Format

Send to

Choose Destination
See comment in PubMed Commons below
J Urol. 2017 Jun 23. pii: S0022-5347(17)76731-6. doi: 10.1016/j.juro.2017.06.077. [Epub ahead of print]

Predictors of Hospital Admission and Urologic Intervention in Adult Emergency Department Patients with CT-confirmed Ureteral Stones.

Author information

1
University of California, Davis, School of Medicine. Department of Emergency Medicine.
2
University of Massachusetts Medical School - Baystate, Department of Emergency Medicine.
3
Yale University School of Medicine. Department of Emergency Medicine.
4
Yale University School of Medicine. Department of Urology.

Abstract

PURPOSE:

Over one million patients seek care in an Emergency Department (ED) for kidney stones annually, but a minority require admission or urologic procedure. We aim to describe predictors of hospital admission or urologic intervention.

MATERIALS AND METHODS:

This secondary analysis of prospective data includes ED patients with CT-confirmed obstructing ureteral stone. All patients also received a point-of-care limited renal ultrasound (PLUS). Need for urologic intervention at 90 days was assessed by follow-up interview. Logistic regression was used to identify predictors of admission and urologic intervention, which were further stratified by disposition. Separate regression models with and without CT findings (PLUS only) were compared using the c-statistic.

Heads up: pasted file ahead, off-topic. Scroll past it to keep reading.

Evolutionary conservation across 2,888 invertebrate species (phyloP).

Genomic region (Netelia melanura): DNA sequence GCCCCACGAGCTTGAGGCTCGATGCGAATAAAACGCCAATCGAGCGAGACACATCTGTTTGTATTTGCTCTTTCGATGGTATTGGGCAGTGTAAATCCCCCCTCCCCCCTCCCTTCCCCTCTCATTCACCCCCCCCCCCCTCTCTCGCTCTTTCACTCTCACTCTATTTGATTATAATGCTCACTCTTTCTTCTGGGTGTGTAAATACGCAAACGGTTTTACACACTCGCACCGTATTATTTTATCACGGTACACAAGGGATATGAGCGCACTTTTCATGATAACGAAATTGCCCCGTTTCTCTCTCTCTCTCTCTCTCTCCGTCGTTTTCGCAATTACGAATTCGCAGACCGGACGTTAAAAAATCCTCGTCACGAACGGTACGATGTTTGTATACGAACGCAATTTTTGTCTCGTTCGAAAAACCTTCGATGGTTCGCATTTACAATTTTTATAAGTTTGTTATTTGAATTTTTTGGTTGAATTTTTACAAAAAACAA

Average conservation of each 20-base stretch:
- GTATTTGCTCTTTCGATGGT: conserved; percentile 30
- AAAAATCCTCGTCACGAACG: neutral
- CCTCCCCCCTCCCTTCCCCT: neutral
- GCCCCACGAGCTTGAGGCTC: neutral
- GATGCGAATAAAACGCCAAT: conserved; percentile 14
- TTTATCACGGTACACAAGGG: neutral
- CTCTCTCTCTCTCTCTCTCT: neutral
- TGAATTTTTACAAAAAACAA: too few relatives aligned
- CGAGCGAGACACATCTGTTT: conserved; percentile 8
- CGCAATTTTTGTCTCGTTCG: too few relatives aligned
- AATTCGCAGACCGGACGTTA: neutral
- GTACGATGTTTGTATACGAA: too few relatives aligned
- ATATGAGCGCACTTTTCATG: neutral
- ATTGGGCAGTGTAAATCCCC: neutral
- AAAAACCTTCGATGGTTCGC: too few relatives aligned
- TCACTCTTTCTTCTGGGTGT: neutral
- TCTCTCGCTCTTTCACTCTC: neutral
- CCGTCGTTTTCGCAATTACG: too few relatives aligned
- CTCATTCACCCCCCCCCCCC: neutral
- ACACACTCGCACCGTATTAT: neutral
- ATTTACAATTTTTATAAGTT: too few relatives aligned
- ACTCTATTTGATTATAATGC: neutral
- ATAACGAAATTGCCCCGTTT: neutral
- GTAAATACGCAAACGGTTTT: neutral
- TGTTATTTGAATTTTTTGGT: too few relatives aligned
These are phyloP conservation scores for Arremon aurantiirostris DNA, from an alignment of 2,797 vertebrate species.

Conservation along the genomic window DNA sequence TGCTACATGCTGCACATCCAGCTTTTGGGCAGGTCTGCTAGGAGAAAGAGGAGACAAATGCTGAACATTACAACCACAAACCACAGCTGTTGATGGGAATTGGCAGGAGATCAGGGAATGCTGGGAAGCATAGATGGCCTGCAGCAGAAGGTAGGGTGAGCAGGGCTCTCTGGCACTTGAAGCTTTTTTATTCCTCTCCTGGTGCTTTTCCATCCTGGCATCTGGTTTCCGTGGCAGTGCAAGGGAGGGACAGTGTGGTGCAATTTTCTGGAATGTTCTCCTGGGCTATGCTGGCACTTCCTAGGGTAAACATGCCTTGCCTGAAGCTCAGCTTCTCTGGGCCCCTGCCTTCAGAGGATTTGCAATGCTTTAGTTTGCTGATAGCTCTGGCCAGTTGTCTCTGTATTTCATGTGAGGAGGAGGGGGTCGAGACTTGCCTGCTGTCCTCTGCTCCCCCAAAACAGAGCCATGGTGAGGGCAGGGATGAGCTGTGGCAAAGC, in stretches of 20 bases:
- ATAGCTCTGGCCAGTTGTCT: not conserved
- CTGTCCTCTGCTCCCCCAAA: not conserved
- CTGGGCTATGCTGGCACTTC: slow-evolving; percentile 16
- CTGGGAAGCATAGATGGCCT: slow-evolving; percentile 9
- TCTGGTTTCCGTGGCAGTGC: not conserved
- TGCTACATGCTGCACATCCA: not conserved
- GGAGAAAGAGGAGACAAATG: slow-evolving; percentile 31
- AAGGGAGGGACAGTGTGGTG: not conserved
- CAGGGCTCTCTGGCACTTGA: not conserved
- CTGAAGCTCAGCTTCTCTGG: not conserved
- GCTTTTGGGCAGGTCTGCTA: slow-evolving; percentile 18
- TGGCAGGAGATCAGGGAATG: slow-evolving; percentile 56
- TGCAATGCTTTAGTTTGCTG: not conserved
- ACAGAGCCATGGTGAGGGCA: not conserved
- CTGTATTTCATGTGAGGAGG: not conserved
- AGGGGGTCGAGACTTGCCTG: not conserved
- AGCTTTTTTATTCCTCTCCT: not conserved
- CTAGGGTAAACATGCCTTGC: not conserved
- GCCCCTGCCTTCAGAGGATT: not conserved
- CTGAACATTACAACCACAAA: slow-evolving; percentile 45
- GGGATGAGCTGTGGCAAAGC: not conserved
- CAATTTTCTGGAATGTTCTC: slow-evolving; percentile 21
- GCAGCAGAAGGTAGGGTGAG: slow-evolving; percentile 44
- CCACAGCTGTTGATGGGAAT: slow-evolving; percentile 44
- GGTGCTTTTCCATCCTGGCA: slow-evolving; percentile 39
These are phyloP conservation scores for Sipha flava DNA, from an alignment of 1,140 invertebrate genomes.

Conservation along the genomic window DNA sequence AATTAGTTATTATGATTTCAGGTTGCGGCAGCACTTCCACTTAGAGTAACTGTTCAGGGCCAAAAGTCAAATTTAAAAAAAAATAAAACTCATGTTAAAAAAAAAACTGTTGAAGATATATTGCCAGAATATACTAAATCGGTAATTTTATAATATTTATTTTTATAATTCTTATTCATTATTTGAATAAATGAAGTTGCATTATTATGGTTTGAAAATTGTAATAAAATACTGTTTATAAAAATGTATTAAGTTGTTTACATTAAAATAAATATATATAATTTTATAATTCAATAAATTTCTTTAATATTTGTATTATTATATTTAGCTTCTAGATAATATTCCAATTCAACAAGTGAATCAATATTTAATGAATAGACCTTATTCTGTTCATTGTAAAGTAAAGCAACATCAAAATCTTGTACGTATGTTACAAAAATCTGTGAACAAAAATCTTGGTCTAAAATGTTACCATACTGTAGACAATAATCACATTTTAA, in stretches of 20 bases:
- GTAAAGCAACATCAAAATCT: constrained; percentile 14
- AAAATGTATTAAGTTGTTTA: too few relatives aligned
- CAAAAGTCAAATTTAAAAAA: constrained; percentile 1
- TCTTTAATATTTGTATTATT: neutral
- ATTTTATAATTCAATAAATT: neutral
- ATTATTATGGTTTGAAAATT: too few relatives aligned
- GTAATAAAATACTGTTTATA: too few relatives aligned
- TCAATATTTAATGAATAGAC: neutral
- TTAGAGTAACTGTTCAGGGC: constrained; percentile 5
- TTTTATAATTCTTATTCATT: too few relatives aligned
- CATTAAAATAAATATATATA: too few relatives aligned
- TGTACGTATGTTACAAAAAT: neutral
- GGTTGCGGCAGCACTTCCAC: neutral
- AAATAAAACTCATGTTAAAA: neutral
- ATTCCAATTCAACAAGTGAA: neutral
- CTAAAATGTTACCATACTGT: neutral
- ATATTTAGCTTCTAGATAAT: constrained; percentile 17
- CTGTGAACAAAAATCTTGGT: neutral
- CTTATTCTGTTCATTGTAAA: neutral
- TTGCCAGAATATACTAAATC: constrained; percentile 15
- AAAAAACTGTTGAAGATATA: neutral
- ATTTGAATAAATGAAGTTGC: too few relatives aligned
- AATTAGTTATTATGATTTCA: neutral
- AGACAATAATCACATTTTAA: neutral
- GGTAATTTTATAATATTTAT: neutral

RESULTS:

Among a cohort of 475 patients with symptomatic stone on CT, 95 (20%) were admitted and 68 had an intervention (72%). Of 380 discharged patients, 66 (17%) required urologic intervention. Admitted patients were more likely to have had a prior procedure, evidence of kidney injury or infection, need opiate analgesia, have larger stones or hydronephrosis on PLUS. Predictors of intervention varied by disposition, though regression models with and without CT findings demonstrated similar c-statistics. Discharged patients with larger stones, a longer duration of pain at presentation, and prior procedures were more likely to undergo intervention.

CONCLUSIONS:

Intervention was common among admitted patients but occurred in a minority of those discharged. Predictors of intervention varied by disposition and models incorporating CT findings were similar to those without. These data support ultrasound-first or delayed-CT diagnostic pathways for patients deemed clinically suitable for discharge.

KEYWORDS:

Diagnostic Imaging; Kidney Calculi; Ultrasound

PMID:
28652122
DOI:
10.1016/j.juro.2017.06.077
PubMed Commons home

PubMed Commons

0 comments
How to join PubMed Commons

    Supplemental Content

    Full text links

    Icon for Elsevier Science
    Loading ...
    Support Center